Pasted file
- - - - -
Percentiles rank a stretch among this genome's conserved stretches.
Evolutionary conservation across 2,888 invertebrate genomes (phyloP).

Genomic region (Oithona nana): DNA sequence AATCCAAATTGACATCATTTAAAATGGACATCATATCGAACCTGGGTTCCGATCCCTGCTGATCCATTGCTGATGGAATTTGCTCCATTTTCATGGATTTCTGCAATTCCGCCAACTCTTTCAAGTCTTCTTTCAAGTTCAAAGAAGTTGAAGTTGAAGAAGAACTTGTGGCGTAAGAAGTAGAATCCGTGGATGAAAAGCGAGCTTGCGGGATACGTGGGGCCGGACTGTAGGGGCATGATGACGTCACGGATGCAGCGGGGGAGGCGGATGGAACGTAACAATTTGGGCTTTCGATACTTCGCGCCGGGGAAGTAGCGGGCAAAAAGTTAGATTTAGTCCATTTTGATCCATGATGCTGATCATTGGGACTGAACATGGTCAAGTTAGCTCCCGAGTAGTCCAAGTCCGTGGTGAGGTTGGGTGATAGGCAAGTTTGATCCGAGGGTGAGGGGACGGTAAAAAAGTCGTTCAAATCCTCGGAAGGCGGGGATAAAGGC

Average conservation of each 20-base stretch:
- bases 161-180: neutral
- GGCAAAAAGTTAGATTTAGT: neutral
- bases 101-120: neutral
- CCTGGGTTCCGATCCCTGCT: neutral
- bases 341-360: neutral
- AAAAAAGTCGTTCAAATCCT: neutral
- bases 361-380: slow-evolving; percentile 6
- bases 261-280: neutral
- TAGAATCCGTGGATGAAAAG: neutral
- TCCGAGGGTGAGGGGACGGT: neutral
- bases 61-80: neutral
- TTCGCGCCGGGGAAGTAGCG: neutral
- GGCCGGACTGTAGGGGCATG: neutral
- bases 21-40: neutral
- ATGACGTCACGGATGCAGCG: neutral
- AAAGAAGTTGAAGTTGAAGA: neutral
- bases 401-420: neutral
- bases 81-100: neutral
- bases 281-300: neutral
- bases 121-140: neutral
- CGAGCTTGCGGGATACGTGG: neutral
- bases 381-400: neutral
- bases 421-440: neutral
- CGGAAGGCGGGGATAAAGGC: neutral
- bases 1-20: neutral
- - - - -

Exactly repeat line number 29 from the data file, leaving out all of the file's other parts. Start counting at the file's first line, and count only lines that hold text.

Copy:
- bases 1-20: neutral